Calton, capital of the disinherited

A victim of factory closures in the 1970s and 80s, Glasgow's Calton district holds several unfortunate claims to fame: high unemployment; poor life expectancy; low per capital income. Cuts in social programmes leave little hope that this situation will improve.

Published on 27 November 2012 at 12:47
A Carlton-district resident in front of the caravan where he lives

A raw wind rips through Calton, blowing plastic bags and other rubbish in its path. Boarded-up, disaffected buildings are everywhere in this district. On Stevenson Street, a teenage mother slowly pushes a pram. She enters a newsagent's and comes out a few minutes later holding a packet of cigarettes. Otherwise the street is totally deserted. Only the Calton Bar shows any sign of life. At noon, a handful of clients are already drinking their first pint.

Calton used to be a lively neighbourhood, it was the industrial centre of West Glasgow. Great steel mills with fuming smoke stacks loomed over the working class housing projects. At the People's Palace, which opens out on to Green Park, one can get an idea of what local life was like some fifty years ago. Calton was a typical working-class neighbourhood. The black and white photographs on display show the narrow flats where several families shared the same toilet. No, the inhabitants of Calton never lived in comfort. But, at least at that time, there was plenty of work.

George Robertson, a 67-year old resident of Calton, has vivid memories of that time. "I was 20 years old and my first job was in the steel mill. It was easy to find work. I was a sweeper, a mason and later a metalworker. Now, there's nothing left," he says with a bitter smile, pointing out the remains of a Johnnie Walker distillery, founded in 1887.

Chill wind

The Parkhead Forge, a little further away, was the last in West Glasgow to close. It used to be the city's main employer and exported steel world-wide. It was replaced by a shopping mall, which sells many products made in Asia. Here,the elderly, who occupy all of the benches, are drinking cups of cheap tea. They have not come to shop but to take advantage of the heat. This allows them to cut down on their home heating bills. Fuel poverty is a recognised condition in Great Britain: when someone is paying more than 10% of their income to cover energy costs, it is considered a sign of poverty. Due to poor insulation in homes, the rise in energy prices and low incomes, this category of the population is over-represented in this part of Scotland.

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Calton's industrial decline has made it a sort of cesspool for Great Britain. It is a disadvantaged neighbourhood in which nearly one resident out of five is unemployed and in which half of the population depends on benefits. With high unemployment comes poverty, depression, alcohol, drugs, suicide, violence and poor eating habits. "Drug addiction, weight problems, cardiac problems, bronchitis; Calton holds the record in all fields," concludes Robert Jamieson, a neighbourhood doctor for the last 25 years. He is waging a constant battle against these huge health problems. "From a medical point of view, it is undoubtedly the worst-off neighbourhood in the western world," he says.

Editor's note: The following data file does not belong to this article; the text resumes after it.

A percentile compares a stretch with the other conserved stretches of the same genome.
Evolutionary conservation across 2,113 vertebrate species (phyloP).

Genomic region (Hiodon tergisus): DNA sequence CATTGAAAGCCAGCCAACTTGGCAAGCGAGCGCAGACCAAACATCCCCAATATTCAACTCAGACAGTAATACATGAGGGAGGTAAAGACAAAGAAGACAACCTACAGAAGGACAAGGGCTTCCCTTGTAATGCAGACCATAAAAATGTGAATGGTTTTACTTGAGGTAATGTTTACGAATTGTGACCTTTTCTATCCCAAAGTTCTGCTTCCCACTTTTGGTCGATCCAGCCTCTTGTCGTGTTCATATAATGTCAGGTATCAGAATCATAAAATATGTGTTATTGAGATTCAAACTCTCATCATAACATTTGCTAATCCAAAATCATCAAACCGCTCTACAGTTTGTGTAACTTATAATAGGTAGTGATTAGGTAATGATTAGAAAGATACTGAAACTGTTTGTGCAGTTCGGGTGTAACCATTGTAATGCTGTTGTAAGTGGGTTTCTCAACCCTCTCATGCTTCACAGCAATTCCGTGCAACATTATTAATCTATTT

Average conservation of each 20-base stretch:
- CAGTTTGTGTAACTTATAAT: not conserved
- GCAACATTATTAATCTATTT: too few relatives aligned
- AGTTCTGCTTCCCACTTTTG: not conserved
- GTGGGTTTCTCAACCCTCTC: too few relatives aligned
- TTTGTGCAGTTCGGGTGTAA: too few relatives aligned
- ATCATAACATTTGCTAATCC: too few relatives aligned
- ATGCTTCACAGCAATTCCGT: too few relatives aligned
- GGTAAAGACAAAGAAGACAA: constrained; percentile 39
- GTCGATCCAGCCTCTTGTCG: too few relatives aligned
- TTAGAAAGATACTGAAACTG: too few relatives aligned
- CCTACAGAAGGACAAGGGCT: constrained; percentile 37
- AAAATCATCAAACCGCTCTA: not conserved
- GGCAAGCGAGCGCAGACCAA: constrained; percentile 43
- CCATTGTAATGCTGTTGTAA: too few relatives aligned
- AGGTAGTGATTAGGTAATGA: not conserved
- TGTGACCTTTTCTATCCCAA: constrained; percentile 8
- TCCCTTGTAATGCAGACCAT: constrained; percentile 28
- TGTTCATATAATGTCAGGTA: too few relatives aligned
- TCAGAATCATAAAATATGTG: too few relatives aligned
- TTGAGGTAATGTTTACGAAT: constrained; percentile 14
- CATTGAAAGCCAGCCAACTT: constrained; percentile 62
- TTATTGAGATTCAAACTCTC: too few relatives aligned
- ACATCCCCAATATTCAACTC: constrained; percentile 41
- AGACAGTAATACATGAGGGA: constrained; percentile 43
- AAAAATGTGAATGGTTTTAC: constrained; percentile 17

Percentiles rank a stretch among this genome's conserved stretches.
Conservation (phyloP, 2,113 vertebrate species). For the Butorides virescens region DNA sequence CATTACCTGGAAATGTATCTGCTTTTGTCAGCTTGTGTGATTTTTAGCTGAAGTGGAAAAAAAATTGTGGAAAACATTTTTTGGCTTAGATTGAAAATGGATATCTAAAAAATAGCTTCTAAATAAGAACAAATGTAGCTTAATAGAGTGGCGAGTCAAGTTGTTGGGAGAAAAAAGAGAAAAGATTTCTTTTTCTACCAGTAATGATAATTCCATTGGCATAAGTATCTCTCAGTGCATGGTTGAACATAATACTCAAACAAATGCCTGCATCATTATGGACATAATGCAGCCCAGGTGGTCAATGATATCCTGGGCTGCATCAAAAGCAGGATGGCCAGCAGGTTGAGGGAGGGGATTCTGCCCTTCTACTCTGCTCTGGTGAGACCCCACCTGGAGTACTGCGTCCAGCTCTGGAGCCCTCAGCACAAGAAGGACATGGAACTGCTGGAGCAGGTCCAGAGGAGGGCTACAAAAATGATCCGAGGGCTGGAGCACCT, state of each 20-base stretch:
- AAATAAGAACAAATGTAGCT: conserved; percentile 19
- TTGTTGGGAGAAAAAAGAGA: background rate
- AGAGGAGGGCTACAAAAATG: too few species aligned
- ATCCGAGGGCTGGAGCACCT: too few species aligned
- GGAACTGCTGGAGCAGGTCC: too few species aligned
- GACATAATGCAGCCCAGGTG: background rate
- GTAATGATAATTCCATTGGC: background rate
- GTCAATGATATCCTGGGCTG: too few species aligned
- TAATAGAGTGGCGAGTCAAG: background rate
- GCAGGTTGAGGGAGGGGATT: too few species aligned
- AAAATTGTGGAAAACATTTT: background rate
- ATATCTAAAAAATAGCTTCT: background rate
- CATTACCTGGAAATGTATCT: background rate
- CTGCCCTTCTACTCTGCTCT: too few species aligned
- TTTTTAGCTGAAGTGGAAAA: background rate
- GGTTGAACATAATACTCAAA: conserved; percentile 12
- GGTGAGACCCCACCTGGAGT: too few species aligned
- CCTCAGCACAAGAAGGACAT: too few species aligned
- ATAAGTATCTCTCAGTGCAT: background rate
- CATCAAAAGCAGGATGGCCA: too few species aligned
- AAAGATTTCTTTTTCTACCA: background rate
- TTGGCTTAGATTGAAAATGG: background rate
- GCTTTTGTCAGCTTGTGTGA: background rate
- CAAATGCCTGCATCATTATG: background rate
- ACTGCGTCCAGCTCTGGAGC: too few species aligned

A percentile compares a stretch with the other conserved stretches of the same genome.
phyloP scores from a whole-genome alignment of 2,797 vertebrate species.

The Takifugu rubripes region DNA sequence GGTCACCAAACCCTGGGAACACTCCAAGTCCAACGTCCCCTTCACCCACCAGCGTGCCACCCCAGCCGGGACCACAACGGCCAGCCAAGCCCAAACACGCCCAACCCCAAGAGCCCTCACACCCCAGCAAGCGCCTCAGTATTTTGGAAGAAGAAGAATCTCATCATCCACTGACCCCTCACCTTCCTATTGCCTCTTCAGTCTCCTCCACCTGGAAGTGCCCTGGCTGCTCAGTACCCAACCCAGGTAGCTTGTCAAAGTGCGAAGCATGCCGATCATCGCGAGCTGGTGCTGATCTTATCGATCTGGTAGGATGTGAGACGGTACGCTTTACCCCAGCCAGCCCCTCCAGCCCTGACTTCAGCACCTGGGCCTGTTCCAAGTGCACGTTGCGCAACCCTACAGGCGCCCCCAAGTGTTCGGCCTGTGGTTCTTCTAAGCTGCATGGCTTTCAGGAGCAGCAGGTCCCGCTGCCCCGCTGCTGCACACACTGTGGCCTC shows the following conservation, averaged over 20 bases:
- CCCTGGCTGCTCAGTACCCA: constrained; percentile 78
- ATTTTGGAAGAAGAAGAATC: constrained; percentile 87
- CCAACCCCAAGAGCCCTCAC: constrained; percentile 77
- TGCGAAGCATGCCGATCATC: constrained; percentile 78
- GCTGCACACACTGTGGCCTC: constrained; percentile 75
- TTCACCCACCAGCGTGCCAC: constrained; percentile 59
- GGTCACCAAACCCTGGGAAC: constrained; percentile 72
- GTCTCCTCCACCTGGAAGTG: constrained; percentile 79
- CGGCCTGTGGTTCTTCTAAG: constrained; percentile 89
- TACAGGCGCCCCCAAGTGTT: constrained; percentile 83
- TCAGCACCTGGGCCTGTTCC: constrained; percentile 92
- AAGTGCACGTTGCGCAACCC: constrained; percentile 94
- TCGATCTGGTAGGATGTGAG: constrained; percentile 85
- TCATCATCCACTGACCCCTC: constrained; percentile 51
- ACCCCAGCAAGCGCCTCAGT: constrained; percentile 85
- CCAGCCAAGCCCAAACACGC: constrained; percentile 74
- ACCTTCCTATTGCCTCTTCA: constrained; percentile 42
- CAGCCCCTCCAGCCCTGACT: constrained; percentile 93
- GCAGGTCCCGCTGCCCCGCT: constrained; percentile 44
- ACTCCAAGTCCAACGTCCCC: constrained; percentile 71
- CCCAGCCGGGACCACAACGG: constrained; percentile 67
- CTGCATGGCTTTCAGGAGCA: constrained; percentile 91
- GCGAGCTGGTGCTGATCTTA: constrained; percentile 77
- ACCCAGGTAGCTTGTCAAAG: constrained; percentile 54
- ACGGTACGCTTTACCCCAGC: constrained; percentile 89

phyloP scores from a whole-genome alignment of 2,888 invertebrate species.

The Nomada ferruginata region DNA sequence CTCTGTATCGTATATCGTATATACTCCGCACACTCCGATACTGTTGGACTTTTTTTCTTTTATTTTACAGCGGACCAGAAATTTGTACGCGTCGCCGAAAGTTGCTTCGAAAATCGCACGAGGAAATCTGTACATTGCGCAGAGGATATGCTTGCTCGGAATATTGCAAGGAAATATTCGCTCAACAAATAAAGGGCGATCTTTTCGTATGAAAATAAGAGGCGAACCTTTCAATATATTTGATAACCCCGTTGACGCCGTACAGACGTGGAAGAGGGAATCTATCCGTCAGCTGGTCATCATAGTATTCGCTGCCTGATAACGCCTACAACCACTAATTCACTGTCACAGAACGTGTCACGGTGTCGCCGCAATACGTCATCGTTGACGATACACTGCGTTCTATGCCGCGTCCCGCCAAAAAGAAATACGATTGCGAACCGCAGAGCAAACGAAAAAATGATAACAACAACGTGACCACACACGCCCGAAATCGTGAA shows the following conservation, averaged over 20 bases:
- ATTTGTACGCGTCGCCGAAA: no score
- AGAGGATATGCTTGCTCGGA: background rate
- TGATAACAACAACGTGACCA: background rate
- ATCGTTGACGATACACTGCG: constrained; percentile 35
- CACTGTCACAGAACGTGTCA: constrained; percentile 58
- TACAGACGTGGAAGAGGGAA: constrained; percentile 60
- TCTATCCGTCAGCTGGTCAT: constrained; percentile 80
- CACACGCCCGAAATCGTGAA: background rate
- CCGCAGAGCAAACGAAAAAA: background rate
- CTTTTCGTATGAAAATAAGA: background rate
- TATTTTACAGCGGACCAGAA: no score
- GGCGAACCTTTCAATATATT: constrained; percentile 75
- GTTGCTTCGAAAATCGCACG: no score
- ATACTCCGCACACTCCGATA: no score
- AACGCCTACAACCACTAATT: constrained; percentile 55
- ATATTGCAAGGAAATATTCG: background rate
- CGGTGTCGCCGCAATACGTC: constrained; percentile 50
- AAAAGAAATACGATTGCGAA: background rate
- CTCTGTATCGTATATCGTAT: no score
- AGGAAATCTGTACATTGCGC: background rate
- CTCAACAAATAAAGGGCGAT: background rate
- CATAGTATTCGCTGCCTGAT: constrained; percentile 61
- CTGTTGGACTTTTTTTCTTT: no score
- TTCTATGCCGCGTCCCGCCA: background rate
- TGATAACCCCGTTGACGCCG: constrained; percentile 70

These health problems linked to extreme poverty result in a fatal mix. Life expectancy is, on average, 53 years for a man, as shown by the public health service's chilling statistics. If Calton were a country, it would rank 168th in global rankings, between Kenya and Congo.

Poverty of prospects

"If there's a spot where poverty is total, this is it. This neighbourhood has the most serious health problems in the entire country and the per household income is the lowest in Great Britain. The children who grow up here have little hope. When they apply for a job, what are the chances of these youths getting it? Most of the time they don't have the proper training or decent clothes for a job interview. Employers see the postal code on the application form and see where they come from. They know they can rule them out," explains Robert Jamieson.

If Calton is the cesspool, The Marie Trust is its lid. It is in this homeless shelter where the city's derelicts, spend the night, after a long day buffeted between the streets and doorways of West Glasgow. There are about 10,000 homeless in the city, with most of them in or around Calton. Recently, The Marie Trust has been more busy than usual. Last year the shelter helped 2,000 homeless, 25% more than the previous year.

The neighbourhood has been in trouble for the past ten years but the recession and the austerity measures taken by the government have aggravated the situation. The government has significantly reduced housing benefits and young job seekers are no longer eligible for unemployment benefits. "I've been working here for fifteen years already," says Martin Johnstone of The Marie Trust, "but these past few years have been the toughest. Recently, we've even had families come here, which is very unusual."

Forgotten north

Some measures were taken to breathe new life into the district but the government does not seem to takean interest in Calton. For the past 30 years, from Margaret Thatcher to Tony Blair, Great Britain has had no industrial policy. It allowed factories to relocate to Asia and gave free range to the financial sector with all of the excess and exorbitant bonuses that went with it.

Can Calton still be saved? Robert Jamieson is gloomy. "Do we really want to live in a country in which there are such marked differences?" he wonders "We often think there is no social unrest, no riots, in Great Britain but look at what happened in the streets of London last year. Or what is happening in Greece and in Spain. In the history of Europe, we've often seen what happens when the gap between the affluent and the disadvantaged becomes too great."

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